This category includes “uppers” (cocaine, crack, methamphetamine, Adderall, Ritalin, ecstasy) and are notoriously difficult to treat due to lack of adequate medications to target the addiction. The treatment of choice is not medications, it’s psychotherapy/behavioral treatment. In the literature, there is some evidence for the use of Naltrexone, Topamax and even smaller evidence for Depakote. The mainstay of treatment will be detox and psychotherapy.
Addiction to nicotine is not only a physiologic addiction, but is also strongly ingrained in the daily habits of the smoker. Many people are under the impression that switching to vaporizing is healthier, however, the literature does not support this notion at this time. The healthier choice will always be abstinence from cigarettes/vaping. Medications that can help you to become abstinent include but are not limited to nicotine replacement (nicotine gum, lozenges), Varenicline (Chantix) and Buproprion (Wellbutrin). A strong desire to quit combined with medication and behavioral therapy have a high likelihood of getting and staying clean.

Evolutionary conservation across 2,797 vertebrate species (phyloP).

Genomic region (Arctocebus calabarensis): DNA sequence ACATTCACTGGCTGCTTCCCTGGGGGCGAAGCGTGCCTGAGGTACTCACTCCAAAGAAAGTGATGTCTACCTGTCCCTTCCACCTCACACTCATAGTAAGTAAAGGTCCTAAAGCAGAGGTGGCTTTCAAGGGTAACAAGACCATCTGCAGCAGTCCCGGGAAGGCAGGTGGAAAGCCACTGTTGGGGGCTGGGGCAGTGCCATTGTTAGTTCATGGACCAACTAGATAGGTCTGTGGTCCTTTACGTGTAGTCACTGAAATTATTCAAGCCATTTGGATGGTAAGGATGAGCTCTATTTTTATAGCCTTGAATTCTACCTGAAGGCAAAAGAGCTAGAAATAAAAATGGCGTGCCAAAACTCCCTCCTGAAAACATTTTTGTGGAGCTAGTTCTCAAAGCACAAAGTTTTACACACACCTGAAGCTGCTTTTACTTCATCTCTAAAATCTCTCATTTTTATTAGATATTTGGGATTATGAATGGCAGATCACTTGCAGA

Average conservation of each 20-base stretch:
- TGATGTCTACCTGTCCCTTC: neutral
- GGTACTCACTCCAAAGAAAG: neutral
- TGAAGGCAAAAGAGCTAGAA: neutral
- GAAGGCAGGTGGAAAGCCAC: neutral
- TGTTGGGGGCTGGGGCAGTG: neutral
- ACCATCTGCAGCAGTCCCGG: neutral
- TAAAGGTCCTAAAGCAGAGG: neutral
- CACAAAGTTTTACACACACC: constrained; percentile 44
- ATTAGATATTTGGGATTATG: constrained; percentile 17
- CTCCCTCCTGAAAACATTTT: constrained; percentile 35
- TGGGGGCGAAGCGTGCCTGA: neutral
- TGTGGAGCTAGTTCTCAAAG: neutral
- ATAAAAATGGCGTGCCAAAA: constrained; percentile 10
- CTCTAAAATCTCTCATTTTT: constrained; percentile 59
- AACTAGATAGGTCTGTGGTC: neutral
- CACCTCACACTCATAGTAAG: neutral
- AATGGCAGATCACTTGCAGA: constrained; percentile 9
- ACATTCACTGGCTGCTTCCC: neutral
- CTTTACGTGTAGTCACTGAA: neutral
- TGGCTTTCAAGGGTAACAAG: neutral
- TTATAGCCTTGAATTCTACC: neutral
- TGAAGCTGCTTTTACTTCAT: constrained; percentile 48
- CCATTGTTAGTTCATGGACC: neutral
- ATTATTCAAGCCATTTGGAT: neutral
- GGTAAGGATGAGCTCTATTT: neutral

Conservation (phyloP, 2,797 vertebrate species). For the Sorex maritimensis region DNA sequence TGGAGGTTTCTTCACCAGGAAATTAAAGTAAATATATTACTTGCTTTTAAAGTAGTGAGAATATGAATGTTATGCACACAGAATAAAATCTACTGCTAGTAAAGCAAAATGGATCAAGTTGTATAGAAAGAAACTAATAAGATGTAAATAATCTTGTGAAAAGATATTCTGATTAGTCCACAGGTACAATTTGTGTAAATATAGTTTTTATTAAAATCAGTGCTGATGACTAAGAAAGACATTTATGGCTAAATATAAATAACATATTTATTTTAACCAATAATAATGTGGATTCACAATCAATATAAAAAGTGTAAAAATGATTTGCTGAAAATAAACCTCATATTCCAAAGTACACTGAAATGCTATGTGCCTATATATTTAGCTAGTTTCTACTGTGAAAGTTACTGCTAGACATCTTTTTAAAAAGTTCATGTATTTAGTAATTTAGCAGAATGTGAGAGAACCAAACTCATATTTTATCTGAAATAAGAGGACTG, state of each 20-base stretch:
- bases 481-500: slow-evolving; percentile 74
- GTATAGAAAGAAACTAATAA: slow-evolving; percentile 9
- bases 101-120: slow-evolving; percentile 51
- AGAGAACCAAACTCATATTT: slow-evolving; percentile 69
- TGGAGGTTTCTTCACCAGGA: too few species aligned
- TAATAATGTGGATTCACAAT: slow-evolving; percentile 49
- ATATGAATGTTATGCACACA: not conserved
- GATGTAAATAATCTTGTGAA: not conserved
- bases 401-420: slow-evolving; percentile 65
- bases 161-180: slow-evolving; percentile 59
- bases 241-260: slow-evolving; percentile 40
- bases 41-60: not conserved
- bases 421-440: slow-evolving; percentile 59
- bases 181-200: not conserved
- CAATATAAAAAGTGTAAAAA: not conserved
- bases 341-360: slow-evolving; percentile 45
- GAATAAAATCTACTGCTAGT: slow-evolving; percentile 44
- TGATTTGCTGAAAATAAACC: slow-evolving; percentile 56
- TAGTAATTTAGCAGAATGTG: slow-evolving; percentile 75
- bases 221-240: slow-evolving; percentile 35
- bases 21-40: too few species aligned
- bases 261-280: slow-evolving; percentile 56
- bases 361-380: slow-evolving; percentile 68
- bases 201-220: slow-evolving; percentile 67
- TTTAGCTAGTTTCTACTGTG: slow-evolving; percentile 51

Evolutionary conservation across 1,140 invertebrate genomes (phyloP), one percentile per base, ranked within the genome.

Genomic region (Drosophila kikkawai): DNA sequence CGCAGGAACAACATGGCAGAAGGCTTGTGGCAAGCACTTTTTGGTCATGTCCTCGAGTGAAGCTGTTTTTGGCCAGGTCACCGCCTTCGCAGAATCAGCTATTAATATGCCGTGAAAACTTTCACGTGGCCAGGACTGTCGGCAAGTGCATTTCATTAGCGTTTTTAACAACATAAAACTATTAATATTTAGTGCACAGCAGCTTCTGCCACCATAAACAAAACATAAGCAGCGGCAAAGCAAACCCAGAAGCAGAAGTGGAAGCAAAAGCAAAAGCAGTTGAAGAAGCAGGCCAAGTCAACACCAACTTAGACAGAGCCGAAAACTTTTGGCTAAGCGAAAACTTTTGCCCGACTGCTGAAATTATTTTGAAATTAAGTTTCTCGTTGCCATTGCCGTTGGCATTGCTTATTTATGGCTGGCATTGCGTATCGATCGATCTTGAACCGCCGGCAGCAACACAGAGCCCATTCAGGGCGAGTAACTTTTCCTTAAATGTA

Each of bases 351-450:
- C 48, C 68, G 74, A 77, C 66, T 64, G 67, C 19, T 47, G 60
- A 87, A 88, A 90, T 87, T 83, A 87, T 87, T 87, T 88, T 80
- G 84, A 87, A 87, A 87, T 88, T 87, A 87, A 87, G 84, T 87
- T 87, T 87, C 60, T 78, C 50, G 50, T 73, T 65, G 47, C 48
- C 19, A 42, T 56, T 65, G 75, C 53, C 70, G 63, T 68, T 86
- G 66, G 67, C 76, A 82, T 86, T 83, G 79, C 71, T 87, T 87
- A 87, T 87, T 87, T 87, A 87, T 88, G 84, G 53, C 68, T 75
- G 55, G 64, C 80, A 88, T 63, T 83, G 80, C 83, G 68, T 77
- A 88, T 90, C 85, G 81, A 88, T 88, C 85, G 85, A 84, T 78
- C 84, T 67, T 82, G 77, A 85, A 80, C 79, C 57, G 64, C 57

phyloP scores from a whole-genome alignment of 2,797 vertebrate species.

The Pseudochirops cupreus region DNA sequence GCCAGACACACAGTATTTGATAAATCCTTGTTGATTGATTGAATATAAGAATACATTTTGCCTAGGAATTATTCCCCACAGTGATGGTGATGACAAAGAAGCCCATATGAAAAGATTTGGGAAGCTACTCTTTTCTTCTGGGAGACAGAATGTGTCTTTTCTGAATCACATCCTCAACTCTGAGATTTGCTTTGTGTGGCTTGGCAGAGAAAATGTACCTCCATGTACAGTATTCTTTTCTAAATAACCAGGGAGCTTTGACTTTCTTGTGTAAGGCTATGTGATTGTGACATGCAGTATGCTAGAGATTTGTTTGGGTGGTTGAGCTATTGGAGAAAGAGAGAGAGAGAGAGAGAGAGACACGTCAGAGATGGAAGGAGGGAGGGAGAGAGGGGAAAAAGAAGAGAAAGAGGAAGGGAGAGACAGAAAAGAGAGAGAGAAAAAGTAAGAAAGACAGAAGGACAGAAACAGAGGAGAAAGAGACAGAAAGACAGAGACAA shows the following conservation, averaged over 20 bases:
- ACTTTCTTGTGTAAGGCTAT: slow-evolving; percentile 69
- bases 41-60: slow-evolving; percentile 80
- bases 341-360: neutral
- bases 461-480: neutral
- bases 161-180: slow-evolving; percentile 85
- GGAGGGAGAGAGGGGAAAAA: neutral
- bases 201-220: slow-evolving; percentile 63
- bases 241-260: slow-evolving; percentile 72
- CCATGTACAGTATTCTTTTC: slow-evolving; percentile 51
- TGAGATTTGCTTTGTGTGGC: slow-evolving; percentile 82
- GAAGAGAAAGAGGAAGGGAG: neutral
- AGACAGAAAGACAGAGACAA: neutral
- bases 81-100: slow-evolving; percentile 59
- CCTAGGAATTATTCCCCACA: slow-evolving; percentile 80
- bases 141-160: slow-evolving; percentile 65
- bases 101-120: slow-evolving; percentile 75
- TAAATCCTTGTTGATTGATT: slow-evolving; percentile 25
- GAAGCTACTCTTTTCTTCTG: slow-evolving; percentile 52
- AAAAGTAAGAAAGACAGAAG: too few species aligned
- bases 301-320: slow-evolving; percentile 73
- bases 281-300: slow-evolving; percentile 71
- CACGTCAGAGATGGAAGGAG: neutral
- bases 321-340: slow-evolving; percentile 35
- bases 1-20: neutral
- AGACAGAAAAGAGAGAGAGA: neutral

Long term hallucinogen use (LSD, mushrooms, PCP, salvia), has profound effects on one’s baseline mental status. This category of substance use also does not have many medications that can help with the addiction itself. If there are underlying mental health problems then those areas can be targeted, otherwise, the treatment of choice is detox and psychotherapy.